Over eight billion plastic bags end up as litter every year in Europe, causing enormous environmental damage. Now light plastic bags (0.05 mm or 50 microns in thickness) for single use are in the firing line of the EU executive, which has proposed a directive obliging member states to reduce the use of lightweight plastic carrier bags on their territory. There is no clear target figure at the moment, only a desire to radically reduce the use of this type of this bag, with member states being able to choose the measures they consider appropriate to achieve this goal, whether through charges, national reduction targets or a ban on the use of such bags under certain conditions.

"Some member states have already achieved great results in terms of reducing their use of plastic bags. If others followed suit we could reduce today's overall consumption in the European Union by as much as 80%," said Environment Commissioner JanezaPotocnik, recommending the approach taken by Denmark, Finland, Ireland and Luxembourg.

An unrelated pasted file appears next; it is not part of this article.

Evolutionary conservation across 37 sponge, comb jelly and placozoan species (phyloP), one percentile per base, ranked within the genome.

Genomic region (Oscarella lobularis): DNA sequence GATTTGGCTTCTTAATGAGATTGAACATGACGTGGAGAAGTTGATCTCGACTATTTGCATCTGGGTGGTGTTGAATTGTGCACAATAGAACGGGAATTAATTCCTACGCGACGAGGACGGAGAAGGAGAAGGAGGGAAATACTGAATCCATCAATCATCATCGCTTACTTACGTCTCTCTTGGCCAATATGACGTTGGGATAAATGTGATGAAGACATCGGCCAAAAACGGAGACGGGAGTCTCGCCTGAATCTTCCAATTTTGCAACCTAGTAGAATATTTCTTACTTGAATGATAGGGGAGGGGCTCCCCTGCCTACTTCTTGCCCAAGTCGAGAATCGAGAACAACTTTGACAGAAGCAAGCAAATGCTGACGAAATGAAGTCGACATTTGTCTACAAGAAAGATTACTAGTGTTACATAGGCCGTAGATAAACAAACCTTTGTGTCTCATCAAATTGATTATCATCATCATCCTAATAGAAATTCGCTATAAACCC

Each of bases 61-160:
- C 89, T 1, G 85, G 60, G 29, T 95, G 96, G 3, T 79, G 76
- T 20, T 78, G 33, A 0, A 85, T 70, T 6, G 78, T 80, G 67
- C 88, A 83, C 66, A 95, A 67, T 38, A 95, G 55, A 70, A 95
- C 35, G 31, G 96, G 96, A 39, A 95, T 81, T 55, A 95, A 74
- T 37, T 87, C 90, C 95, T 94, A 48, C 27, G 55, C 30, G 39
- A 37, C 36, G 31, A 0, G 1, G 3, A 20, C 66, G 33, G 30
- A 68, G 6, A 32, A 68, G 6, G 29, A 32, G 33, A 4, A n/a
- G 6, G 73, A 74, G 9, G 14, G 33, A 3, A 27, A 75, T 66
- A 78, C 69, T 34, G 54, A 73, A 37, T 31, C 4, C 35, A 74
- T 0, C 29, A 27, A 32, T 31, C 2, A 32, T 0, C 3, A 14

The directive, proposed on 4 November, comes in the wake of measures taken by different member states, as well as a call from the Council for the Commission to examine possibilities for action at EU level (March 2011) and a public consultation in March 2013 - COM(2013)123.

The EU regulates on packaging and waste from packaging under Directive 94/62/EC. However, this directive is generalised, and there are no particular measures applying to plastic waste. In the last 20 years, lightweight plastic bags for single use have become a real plague to the environment, and the EU as well as the international community therefore made a commitment during the Rio+20 summit on sustainable development to drastically reduce marine litter, known as the plastic soup'.

The proposed directive(1) amends the 1994 directive with regard to...

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